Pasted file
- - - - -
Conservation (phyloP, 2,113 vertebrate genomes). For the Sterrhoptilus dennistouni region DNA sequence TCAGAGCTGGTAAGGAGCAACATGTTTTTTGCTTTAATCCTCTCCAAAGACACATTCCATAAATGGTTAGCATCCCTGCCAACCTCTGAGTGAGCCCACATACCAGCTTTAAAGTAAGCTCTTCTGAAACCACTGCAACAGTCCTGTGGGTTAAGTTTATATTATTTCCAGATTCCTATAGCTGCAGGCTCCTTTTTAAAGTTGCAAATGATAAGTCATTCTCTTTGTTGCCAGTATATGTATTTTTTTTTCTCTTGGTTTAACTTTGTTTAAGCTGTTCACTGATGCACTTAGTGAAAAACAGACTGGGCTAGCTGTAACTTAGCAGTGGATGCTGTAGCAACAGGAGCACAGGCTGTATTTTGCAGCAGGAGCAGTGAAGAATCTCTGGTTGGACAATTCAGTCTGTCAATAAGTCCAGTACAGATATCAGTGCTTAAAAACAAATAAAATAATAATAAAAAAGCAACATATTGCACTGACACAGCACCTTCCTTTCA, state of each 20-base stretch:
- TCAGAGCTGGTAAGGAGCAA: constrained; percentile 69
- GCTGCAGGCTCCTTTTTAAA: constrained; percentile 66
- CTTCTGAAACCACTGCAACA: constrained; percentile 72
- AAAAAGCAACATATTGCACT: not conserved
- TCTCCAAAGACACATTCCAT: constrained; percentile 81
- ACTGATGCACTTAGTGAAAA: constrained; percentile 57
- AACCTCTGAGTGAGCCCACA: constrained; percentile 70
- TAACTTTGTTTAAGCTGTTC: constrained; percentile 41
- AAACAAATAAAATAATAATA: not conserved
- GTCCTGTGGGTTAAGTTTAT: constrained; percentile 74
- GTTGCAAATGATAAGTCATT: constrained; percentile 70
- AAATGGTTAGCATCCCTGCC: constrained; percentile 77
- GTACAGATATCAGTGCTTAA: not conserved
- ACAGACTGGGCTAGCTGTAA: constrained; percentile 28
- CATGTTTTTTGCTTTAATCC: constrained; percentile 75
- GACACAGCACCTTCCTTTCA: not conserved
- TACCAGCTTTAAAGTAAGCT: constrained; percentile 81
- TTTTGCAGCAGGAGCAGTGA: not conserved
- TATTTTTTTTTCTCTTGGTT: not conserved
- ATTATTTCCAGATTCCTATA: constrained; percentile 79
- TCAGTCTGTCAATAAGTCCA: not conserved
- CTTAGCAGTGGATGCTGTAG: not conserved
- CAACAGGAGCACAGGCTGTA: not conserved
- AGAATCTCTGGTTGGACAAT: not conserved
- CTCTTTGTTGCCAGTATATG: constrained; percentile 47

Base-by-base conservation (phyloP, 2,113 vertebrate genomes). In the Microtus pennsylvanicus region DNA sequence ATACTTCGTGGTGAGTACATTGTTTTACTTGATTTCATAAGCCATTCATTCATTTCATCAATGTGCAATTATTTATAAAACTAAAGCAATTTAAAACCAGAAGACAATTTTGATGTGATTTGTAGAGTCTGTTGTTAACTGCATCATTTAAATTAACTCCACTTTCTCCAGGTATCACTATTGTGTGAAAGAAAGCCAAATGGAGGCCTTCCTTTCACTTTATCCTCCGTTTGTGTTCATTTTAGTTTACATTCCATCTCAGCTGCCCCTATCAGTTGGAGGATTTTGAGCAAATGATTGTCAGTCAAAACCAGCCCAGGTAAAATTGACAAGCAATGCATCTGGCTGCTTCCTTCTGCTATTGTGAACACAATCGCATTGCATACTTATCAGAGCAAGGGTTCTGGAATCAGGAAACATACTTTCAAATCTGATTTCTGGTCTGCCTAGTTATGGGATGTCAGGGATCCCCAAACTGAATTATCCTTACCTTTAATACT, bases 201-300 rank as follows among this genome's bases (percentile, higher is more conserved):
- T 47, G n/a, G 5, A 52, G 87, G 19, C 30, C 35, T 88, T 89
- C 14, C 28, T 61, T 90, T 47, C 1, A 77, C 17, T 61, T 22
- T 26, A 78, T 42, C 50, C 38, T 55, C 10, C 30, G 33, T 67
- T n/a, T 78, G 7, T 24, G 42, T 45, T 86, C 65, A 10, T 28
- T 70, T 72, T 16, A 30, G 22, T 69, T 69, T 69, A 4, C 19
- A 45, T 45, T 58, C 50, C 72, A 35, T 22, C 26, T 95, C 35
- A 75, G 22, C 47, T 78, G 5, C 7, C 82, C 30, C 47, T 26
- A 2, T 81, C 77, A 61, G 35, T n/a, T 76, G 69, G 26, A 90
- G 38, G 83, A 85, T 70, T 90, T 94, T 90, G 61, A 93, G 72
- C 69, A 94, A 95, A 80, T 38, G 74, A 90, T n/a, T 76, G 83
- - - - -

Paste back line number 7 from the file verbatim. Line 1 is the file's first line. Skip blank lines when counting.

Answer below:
- ACTGATGCACTTAGTGAAAA: constrained; percentile 57